Tuesday, December 16, 2008

Christmas cookies

It all started a couple of days ago when my daughter came back from school with a note from her teacher asking me if I could donate a dozen cookies for an upcoming event at the school. It sounded all perfectly doable until I saw the handwritten side note specifying Christmas cookies.
Panic struck me : I had never baked Christmas cookies. As a matter of fact we are not very familiar with the my-kitchen-is-turned-into-a cookie-factory-for-the-entire-month-of-December kind of tradition that other families seem to wholeheartedly embrace or shall I say observe religiously each year. Anyway it came in a timely manner to remind me that I had yet to return that empty box to my neighbor who had given me a share of her yearly tradition…I would return the empty box full… with more Christmas cookies.
I still had to find both the inspiration and the recipe to start my little enterprise.
The Washington Post saved me. The Wednesday edition features a food section I always enjoy flipping through. I already had in mind the kind of cookies I wanted to make : a frosted sugar cookie.

Because a) I get to roll out my dough and have fun choosing and cutting the shapes and b) I get to choose the color of the frosting. That sounded like tons of fun. As I unfolded the paper my would-be cookies were making the front page : delicate, slightly iridescent snowflake cookies. They were part of a larger project consisting of an entire Christmas wreath as an edible ornament ; for me they would remain cookies and I was ready for the challenge.

Making my own roll out cookie dough proved trickier than I had hoped and more time consuming as the dough had to be refrigerated overnight then rolled to the desired thickness (also a tricky part) and cut without either sticking to the counter (definitely the trickiest part) or become a stretched melting deformed version of the original shape. It would then have to be refrigerated one more time before going in the oven.
Then came the frosting and my memorable first time using a piping bag armed with a number 2 tip. The result : pretty little sugary treats.
I still had to find a suitable way to package my confections for the school. I had kept a bulky plastic container which used to hold my organic baby arugula in its first life. I was going to give it a second one. I would tie a nice piece of ribbon around it to give it that festive look and there : my eco-chic cookie box.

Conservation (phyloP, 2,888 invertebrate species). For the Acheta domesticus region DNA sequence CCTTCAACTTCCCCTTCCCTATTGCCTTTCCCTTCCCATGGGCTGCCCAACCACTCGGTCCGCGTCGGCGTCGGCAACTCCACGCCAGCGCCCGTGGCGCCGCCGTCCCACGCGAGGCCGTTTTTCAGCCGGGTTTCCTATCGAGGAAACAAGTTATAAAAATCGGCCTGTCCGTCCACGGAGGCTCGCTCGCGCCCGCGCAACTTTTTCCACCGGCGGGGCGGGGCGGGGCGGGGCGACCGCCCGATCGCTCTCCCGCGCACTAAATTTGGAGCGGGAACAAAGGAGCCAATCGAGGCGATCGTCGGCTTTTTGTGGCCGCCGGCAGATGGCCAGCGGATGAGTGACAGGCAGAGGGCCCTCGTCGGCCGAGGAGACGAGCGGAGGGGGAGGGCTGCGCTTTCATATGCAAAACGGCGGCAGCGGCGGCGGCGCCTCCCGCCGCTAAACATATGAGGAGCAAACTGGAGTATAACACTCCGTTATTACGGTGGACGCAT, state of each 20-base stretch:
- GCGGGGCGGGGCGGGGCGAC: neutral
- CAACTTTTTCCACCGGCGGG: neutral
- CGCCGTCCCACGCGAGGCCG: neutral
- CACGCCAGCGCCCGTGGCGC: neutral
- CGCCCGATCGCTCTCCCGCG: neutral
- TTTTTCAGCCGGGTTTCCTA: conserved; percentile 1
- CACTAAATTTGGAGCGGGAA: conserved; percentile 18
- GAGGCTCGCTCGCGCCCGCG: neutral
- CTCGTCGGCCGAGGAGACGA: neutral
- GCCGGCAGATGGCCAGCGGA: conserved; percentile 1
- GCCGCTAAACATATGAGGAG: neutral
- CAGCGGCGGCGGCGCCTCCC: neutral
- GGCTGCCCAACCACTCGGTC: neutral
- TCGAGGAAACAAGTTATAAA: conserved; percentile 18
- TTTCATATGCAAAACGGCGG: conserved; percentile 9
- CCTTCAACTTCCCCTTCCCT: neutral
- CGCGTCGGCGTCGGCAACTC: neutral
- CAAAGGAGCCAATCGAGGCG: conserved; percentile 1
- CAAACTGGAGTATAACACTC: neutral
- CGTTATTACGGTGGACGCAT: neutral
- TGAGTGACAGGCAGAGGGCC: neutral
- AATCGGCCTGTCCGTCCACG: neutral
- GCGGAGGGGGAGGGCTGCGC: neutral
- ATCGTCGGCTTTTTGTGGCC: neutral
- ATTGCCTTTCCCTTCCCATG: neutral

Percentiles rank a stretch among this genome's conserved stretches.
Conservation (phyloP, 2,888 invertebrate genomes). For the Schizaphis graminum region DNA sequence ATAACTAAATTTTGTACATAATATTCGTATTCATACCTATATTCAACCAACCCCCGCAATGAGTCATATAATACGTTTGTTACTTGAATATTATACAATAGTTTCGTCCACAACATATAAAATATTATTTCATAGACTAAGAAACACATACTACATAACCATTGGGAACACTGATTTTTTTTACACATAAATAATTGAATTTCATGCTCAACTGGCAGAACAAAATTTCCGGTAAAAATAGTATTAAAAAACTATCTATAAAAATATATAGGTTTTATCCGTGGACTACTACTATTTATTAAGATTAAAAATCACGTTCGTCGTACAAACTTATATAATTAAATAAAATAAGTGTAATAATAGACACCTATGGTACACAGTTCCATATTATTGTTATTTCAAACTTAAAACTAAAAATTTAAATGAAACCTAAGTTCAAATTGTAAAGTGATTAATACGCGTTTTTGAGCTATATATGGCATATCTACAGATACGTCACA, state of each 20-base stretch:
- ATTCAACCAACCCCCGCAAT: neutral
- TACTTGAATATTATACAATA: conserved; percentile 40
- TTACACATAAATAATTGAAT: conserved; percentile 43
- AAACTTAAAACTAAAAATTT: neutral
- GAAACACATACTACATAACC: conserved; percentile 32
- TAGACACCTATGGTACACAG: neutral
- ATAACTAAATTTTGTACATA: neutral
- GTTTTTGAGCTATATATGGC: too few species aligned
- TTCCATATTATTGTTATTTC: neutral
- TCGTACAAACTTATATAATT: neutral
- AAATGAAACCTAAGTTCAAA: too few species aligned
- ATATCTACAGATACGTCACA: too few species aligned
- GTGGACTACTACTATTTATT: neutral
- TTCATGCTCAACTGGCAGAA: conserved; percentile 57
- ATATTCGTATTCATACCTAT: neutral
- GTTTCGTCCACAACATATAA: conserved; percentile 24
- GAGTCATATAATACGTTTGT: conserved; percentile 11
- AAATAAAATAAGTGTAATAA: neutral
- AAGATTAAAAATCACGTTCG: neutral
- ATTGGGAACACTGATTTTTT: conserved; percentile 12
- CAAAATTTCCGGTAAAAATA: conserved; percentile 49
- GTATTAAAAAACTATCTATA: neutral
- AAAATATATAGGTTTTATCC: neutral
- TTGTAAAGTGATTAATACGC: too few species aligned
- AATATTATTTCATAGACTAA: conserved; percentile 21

And who knows it might even be a lucky salad container and get a third life as a craft box in a happy first grade classroom?

Thursday, December 11, 2008


What could possibly be more comforting and indeed tasty in those chilly wintry days than a nice bowl of chili? Right maybe a hearty soup loaded with root vegetables. But not today.

With winter coming and our most cherished farmer’s markets and CSA’s closing their doors until spring, fresh local seasonal vegetables are in short supply…forcing me to do some serious thinking if I want my children to not only eat their dinner but actually enjoy it too.

My chili making starts a day ahead. I never ever use canned beans….to me vegetables coming from a can are not to be trusted, taste or nutrition wise. In this recipe I use 3 different types of beans that I soak for about 16 hours and then cook for 4. Time consuming you’ll say ; well all the soaking requires is for you to fill up a bowl of water put the beans in and let it sit on the counter, then while the beans are bubbling away on the stove…well you get the picture.

The dish has simmered just long enough for the ingredients to start binding together (but not too long as I wouldn’t want my beans to start loosing their shape) in a large cast iron pot along with some ground beef, a chunky tomato sauce and other vegetables, spices and of course chili. In this case a chipotle chili in adobo sauce for some extra smokiness.

To serve ladle into a bowl and add sour cream (aka crema or crème fraiche) or grated cheese. I like my chili piping hot with a sprig of cilantro.

Friday, December 5, 2008

Challah here I come!

I never quite really understood why when pursuing a culinary education there was automatically a divide between baking and cooking. “Thou shalt choose! Thou shalt become a pastry chef or a culinary chef!” in any case, not both!
And why not?

When I became a more enthusiast cook about 6 years ago (of course, I had fed myself before that!) I started to play around with more ingredients and new techniques and oddly enough I started to develop what I call a flourphobia.
Each and every time a recipe involved dipping my hands into flour my confections almost invariably turned out as hard as a rock and just plain inedible.
I was purposefully shying away from any recipe that would call for the slightest dusting of flour.

Six years down the road I am a more experienced baker, it took some time, but I guess I could never quite bring myself to give up on flour and dough, and I have to confess that today I find it almost addictive to work with flour.
One of the lessons I learned though was that when you’re baking you’re dealing with much more than just ingredients, your pots and pans and a goodwill to make something yummy. Baking involves chemistry, which honestly I am not eager to learn so I’ll just stick to the fundamentals. When I bake I feel I am truly creating something. Baking makes me feel like a magician, it is an art that I find irresistibly attractive, warm and comforting, almost the essence of life ….so reducing it to a couple of formulas….no thank you.
Today I am attempting to make my first Challah. I came across Challah when I lived in New-York. The sweet, buttery, soft and chewy texture of Challah was a perfect replica of my childhood’s brioche.
And here it is right out of the oven. I guess all I have to say is Mazel tov!